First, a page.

Photos of massive crowds at Lollapalooza spark fears of Covid superspreader event

·2 min read
Thousands of concertgoers gather at Lollapalooza in Grant Park, Chicago (AP)
Thousands of concertgoers gather at Lollapalooza in Grant Park, Chicago (AP)

As the Lollapalooza continues this week, photos of huge, unmasked crowds are spurring fears that the music festival could become a Covid-19 superspreader event.

The concerts kicked off in Chicago’s Grant Park on Thursday, and are scheduled to continue until Sunday. About 100,000 people are expected to attend each day.

According to the event’s website, concertgoers are required to either show proof of vaccination, or, if they’re not vaccinated, present a negative Covid test from the past 72 hours. If it’s the latter, attendees are also required to wear masks.

In photos of the event, however, very few masks could be seen.

“That new band called Delta Variant is supposed to be pretty sick,” one Twitter user commented, sharing a photo of a thousands-strong audience.

“Remember the last Sturgis?” another wrote, referring to the 2020 motorcycle rally in Sturgis, South Dakota, which researchers believe was a superspreader event. “Yep! This is going to get ugly.”

Chicago officials say the situation is under control. Mayor Lori Lightfoot has said there are no plans to cancel the festival, and Dr Allison Arwady, head of the city’s public health department, says the current precautions are enough to keep it safe.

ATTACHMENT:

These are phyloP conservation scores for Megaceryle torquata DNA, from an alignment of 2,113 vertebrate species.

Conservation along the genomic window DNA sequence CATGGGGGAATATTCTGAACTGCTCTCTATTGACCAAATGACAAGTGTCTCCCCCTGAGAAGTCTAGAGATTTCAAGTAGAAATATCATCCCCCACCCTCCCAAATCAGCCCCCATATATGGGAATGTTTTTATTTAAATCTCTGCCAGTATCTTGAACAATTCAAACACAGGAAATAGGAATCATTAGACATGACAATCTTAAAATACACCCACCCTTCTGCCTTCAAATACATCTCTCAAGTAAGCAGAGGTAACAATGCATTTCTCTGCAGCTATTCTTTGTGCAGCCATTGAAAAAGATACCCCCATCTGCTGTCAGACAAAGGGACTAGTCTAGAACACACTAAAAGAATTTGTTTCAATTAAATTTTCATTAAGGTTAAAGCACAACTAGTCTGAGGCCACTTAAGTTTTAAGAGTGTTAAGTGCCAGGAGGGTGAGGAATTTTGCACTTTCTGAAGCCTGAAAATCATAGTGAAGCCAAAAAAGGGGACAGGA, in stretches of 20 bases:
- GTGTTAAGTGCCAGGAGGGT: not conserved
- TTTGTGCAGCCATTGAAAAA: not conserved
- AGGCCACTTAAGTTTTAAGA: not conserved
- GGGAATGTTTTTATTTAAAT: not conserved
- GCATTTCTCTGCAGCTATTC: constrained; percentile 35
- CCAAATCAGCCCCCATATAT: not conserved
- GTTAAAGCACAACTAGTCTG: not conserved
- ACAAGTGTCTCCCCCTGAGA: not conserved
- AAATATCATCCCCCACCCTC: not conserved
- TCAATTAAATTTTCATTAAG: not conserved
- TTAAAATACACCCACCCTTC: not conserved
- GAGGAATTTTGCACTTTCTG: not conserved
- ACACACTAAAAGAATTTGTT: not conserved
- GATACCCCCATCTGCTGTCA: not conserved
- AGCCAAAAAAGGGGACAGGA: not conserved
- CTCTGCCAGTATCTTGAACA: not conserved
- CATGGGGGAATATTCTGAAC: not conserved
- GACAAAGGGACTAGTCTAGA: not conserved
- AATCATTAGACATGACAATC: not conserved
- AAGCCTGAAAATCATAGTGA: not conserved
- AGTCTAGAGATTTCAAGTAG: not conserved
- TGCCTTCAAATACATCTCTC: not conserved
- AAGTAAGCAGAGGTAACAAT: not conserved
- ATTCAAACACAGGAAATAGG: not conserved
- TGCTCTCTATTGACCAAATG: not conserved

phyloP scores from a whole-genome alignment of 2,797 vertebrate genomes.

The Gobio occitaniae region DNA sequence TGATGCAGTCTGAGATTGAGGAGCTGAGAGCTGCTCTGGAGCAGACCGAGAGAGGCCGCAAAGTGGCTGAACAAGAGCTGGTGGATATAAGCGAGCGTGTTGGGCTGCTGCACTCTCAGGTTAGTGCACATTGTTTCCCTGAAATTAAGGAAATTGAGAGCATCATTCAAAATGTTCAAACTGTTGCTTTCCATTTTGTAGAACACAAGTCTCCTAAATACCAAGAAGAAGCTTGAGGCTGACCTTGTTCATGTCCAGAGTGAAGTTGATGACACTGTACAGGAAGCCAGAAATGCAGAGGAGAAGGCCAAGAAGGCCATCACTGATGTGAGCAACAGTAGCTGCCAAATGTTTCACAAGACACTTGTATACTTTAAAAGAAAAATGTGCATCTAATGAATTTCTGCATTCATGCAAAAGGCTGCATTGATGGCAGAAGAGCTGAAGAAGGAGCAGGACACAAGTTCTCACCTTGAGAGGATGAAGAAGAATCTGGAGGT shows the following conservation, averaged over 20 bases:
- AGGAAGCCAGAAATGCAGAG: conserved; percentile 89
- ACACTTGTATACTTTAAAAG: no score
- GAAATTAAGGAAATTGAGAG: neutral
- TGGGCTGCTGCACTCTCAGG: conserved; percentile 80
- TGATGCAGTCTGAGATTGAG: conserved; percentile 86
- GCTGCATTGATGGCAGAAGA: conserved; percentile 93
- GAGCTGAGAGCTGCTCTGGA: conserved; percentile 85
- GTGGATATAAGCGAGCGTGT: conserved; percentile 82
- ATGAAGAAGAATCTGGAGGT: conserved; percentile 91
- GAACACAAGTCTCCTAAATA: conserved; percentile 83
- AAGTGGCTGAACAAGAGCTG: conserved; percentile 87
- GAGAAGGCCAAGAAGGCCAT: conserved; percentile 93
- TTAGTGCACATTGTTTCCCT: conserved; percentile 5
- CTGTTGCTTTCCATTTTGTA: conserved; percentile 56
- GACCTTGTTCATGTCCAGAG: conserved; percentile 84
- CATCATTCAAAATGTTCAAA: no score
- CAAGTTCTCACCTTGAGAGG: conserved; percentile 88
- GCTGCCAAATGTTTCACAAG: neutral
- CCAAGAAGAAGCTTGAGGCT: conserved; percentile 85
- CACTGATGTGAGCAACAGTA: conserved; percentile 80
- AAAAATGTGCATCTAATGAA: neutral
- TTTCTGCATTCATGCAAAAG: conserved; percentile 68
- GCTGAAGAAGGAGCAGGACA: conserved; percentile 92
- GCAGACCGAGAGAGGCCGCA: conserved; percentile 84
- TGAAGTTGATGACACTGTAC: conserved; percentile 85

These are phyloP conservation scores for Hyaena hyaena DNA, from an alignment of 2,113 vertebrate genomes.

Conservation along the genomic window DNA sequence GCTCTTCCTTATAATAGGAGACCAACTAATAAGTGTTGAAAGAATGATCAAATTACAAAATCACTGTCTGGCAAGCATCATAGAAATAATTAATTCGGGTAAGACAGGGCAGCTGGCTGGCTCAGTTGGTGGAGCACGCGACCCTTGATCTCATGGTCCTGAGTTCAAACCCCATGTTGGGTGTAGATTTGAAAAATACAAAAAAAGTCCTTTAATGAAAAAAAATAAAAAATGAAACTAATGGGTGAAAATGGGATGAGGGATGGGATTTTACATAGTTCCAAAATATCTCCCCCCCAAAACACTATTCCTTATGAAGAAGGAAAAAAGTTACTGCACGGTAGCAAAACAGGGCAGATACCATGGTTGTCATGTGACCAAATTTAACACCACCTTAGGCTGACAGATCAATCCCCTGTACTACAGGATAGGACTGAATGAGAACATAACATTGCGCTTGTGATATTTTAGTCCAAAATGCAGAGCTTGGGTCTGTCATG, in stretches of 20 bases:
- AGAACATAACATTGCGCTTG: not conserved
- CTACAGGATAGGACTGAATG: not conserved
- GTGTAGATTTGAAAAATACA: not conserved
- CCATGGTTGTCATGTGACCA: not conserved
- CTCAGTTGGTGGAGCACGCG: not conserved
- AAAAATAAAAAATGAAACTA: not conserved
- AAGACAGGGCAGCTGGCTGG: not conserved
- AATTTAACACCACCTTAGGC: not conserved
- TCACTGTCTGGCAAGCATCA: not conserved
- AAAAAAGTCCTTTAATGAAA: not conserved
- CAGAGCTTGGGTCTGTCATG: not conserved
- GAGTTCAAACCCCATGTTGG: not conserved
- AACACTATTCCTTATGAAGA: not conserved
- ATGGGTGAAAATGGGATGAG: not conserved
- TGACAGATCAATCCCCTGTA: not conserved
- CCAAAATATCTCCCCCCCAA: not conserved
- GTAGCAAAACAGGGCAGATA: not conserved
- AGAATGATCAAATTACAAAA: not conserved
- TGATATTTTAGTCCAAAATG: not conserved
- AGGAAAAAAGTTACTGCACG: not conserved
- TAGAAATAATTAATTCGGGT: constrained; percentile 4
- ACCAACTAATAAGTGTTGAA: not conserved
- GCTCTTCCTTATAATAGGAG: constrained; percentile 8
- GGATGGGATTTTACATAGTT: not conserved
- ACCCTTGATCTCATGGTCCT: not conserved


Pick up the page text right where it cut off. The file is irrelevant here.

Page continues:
“The folks who put on Lollapalooza are taking this extremely seriously,” Dr Arwady told CBS Chicago. “Making sure that all of their backstage workers are vaccinated, and ensuring that the ticket takers are tested, and [they] have really gone, I think, above and beyond and particularly where you compare this to a lot of other festivals around the country.”

On Twitter, however, many remain unconvinced.

“I live 40 miles away in the suburbs & that’s still too close for me!” one user wrote regarding the festival. “How many traveled & will return home to spread this dangerous variant? Leadership failed with this decision.”

“This is why we will NEVER be out of this pandemic,” another wrote.

On the first day of the festival, Lollapalooza said that the vast majority of attendees had shown proof of vaccination.

“Great job, Lollapalooza fans!” the venue tweeted on Thursday. “More than 90% of you showed us your proof of vaccination today!”

Meanwhile, an official Lollapalooza sign in Grant Park welcomed concertgoers with an unsettling message.

“An inherent risk of exposure to Covid-19 exists in any public space where people are present,” the sign said. “By attending Lollapalooza, you voluntarily assume all risks related to exposure to COVID-19.”

Read More

Lollapalooza to require vaccination card or negative test

Lollapalooza: Chicago residents offered free festival tickets for receiving coronavirus vaccine

Gigs and festivals won’t return until 2022, says Lollapalooza founder

How anti-vaxxers triggered another, deadlier Covid wave in the US

Our goal is to create a safe and engaging place for users to connect over interests and passions. In order to improve our community experience, we are temporarily suspending article commenting